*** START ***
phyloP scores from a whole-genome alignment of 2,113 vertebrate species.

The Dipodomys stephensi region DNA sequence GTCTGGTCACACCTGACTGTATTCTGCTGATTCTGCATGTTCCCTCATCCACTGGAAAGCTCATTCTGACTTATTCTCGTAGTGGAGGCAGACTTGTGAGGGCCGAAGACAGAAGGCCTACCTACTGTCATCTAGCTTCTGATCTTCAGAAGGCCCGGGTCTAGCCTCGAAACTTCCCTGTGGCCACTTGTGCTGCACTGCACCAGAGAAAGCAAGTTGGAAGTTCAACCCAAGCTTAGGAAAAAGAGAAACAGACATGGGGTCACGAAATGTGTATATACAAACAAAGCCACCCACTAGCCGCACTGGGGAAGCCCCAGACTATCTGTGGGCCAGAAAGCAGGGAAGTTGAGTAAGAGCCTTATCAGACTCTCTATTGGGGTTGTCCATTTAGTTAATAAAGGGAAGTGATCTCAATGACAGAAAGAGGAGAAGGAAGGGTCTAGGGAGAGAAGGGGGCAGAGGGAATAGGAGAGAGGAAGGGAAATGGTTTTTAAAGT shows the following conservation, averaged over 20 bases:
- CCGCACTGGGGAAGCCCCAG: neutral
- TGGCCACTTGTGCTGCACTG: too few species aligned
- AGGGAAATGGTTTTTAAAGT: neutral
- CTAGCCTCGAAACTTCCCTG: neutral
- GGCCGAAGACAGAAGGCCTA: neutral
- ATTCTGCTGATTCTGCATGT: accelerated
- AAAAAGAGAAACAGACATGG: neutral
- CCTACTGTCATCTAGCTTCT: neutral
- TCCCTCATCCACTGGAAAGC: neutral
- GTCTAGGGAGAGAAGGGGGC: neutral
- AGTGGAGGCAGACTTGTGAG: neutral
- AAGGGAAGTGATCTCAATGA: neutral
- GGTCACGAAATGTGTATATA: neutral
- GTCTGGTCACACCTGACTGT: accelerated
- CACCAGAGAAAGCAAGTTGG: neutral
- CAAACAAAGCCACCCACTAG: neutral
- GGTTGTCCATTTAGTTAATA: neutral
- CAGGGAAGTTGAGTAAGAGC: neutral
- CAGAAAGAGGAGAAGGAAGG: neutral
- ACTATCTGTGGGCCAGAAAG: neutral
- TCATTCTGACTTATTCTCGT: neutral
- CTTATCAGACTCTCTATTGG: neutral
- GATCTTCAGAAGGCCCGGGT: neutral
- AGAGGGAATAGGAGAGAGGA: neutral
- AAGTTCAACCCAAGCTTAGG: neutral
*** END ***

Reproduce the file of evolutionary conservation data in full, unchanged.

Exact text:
phyloP scores from a whole-genome alignment of 2,113 vertebrate species.

The Dipodomys stephensi region DNA sequence GTCTGGTCACACCTGACTGTATTCTGCTGATTCTGCATGTTCCCTCATCCACTGGAAAGCTCATTCTGACTTATTCTCGTAGTGGAGGCAGACTTGTGAGGGCCGAAGACAGAAGGCCTACCTACTGTCATCTAGCTTCTGATCTTCAGAAGGCCCGGGTCTAGCCTCGAAACTTCCCTGTGGCCACTTGTGCTGCACTGCACCAGAGAAAGCAAGTTGGAAGTTCAACCCAAGCTTAGGAAAAAGAGAAACAGACATGGGGTCACGAAATGTGTATATACAAACAAAGCCACCCACTAGCCGCACTGGGGAAGCCCCAGACTATCTGTGGGCCAGAAAGCAGGGAAGTTGAGTAAGAGCCTTATCAGACTCTCTATTGGGGTTGTCCATTTAGTTAATAAAGGGAAGTGATCTCAATGACAGAAAGAGGAGAAGGAAGGGTCTAGGGAGAGAAGGGGGCAGAGGGAATAGGAGAGAGGAAGGGAAATGGTTTTTAAAGT shows the following conservation, averaged over 20 bases:
- CCGCACTGGGGAAGCCCCAG: neutral
- TGGCCACTTGTGCTGCACTG: too few species aligned
- AGGGAAATGGTTTTTAAAGT: neutral
- CTAGCCTCGAAACTTCCCTG: neutral
- GGCCGAAGACAGAAGGCCTA: neutral
- ATTCTGCTGATTCTGCATGT: accelerated
- AAAAAGAGAAACAGACATGG: neutral
- CCTACTGTCATCTAGCTTCT: neutral
- TCCCTCATCCACTGGAAAGC: neutral
- GTCTAGGGAGAGAAGGGGGC: neutral
- AGTGGAGGCAGACTTGTGAG: neutral
- AAGGGAAGTGATCTCAATGA: neutral
- GGTCACGAAATGTGTATATA: neutral
- GTCTGGTCACACCTGACTGT: accelerated
- CACCAGAGAAAGCAAGTTGG: neutral
- CAAACAAAGCCACCCACTAG: neutral
- GGTTGTCCATTTAGTTAATA: neutral
- CAGGGAAGTTGAGTAAGAGC: neutral
- CAGAAAGAGGAGAAGGAAGG: neutral
- ACTATCTGTGGGCCAGAAAG: neutral
- TCATTCTGACTTATTCTCGT: neutral
- CTTATCAGACTCTCTATTGG: neutral
- GATCTTCAGAAGGCCCGGGT: neutral
- AGAGGGAATAGGAGAGAGGA: neutral
- AAGTTCAACCCAAGCTTAGG: neutral